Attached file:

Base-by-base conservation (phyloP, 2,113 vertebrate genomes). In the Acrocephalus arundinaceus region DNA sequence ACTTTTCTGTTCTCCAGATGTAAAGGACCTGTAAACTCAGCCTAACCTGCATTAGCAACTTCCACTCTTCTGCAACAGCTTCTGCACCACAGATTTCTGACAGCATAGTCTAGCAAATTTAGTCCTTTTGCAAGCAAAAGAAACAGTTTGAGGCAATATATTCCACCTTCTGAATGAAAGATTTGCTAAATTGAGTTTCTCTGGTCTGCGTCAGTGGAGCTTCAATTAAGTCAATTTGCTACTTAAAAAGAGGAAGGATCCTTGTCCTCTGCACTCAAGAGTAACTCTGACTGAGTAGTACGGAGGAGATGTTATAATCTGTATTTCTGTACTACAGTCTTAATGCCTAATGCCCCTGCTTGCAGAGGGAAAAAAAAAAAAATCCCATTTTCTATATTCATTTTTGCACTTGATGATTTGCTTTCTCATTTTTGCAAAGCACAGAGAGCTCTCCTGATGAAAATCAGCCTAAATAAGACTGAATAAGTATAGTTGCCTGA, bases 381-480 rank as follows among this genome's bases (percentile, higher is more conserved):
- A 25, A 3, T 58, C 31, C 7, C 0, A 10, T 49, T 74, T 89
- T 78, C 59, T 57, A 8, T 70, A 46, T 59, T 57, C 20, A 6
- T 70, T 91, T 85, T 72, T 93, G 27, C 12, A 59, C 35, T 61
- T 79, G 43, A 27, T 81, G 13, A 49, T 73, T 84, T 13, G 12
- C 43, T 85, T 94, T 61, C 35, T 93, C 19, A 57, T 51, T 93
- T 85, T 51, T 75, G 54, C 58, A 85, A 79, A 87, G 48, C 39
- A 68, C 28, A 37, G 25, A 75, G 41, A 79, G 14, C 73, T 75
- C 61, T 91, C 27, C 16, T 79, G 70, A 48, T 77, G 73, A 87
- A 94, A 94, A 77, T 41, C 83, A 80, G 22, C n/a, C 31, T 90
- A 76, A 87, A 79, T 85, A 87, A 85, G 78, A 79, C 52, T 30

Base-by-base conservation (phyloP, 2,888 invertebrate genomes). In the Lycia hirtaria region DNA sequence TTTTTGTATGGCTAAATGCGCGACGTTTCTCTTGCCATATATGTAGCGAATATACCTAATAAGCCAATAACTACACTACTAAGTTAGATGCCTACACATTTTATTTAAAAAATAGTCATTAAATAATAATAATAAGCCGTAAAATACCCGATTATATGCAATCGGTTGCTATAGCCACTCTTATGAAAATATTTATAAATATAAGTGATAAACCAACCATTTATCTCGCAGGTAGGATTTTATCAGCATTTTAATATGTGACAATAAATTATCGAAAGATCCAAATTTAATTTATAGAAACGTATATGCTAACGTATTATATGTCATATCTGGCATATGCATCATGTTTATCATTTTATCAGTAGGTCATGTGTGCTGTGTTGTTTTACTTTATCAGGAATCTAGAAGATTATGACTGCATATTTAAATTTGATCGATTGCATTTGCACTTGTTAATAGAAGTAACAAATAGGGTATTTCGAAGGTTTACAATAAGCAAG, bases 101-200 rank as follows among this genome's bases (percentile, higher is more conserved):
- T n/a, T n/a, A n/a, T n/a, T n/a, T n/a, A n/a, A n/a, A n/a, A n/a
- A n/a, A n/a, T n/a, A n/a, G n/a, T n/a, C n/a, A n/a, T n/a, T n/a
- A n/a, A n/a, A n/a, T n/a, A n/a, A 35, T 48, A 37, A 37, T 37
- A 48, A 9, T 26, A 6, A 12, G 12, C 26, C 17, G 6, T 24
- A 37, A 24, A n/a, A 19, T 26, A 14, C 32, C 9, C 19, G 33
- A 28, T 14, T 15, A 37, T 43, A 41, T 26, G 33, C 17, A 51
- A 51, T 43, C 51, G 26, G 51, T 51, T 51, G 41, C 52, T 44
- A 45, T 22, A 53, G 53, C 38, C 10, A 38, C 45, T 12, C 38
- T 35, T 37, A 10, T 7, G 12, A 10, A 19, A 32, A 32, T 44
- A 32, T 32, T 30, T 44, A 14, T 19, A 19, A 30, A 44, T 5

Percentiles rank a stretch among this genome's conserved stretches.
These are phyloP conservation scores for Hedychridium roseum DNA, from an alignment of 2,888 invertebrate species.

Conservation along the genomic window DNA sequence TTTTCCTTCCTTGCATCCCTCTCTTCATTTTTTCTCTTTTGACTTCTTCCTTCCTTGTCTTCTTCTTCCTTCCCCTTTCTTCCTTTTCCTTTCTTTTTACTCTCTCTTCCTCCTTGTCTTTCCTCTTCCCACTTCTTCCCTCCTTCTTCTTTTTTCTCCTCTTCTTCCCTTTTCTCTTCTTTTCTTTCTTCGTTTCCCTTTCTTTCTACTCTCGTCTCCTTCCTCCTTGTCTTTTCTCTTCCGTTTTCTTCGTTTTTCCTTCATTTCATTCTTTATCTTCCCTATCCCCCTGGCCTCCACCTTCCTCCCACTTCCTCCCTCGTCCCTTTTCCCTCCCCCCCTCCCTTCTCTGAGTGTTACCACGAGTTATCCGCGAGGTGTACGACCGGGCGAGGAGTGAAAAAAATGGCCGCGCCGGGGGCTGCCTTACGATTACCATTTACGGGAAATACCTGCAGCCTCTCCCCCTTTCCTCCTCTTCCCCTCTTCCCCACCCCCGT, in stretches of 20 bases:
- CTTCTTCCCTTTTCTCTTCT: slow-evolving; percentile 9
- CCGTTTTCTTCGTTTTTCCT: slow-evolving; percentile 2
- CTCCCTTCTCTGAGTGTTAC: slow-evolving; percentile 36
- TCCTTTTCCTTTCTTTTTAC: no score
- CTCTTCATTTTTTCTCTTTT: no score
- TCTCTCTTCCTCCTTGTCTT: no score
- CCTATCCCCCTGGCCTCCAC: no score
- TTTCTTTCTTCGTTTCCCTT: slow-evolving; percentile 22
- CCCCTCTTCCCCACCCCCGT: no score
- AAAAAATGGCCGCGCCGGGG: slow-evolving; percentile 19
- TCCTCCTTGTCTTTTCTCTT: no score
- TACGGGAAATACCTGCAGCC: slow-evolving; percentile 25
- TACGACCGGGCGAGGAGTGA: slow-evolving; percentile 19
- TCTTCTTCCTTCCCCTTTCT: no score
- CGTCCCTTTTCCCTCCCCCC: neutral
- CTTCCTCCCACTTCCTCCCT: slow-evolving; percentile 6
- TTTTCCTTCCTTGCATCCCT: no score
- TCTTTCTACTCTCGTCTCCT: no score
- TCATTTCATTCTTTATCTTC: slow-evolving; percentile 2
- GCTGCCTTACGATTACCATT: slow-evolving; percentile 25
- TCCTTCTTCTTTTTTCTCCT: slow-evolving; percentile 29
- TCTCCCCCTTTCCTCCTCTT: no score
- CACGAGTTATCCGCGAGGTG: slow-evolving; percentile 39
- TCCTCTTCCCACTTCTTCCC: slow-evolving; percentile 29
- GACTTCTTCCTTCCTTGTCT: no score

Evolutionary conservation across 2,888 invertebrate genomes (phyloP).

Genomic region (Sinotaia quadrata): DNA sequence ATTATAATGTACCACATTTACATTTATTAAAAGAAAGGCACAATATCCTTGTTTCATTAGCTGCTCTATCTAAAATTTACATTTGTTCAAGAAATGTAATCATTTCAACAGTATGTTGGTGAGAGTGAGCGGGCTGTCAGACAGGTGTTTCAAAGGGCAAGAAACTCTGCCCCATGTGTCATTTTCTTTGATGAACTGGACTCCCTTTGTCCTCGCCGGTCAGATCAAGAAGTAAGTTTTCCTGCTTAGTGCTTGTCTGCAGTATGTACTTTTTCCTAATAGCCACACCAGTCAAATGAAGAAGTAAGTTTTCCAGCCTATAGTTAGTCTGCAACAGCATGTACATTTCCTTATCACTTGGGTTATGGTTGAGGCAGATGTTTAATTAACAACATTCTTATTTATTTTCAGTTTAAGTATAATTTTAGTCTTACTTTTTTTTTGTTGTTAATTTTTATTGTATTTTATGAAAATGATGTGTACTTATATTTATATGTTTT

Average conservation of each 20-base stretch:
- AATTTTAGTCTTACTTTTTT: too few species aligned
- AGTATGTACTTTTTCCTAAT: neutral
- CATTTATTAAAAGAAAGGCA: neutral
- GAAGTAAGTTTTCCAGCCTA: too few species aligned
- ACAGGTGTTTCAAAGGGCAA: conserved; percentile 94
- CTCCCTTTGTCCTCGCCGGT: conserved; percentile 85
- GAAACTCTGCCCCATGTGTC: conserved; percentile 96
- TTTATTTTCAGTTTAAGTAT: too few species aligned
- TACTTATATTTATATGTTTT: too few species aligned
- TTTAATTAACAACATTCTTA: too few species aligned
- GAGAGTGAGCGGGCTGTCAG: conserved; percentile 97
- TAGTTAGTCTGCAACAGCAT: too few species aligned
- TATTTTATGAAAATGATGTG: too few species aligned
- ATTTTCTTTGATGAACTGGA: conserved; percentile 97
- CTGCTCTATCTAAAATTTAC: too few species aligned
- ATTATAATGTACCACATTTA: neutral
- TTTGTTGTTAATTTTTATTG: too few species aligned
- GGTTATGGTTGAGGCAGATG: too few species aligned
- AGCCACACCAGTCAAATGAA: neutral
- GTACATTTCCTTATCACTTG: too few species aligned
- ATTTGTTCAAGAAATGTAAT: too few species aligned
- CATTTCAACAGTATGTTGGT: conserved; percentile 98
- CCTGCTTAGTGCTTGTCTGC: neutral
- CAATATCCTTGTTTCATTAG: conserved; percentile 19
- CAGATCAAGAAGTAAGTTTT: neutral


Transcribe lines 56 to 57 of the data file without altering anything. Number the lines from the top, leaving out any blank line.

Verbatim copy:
- CATTTATTAAAAGAAAGGCA: neutral
- GAAGTAAGTTTTCCAGCCTA: too few species aligned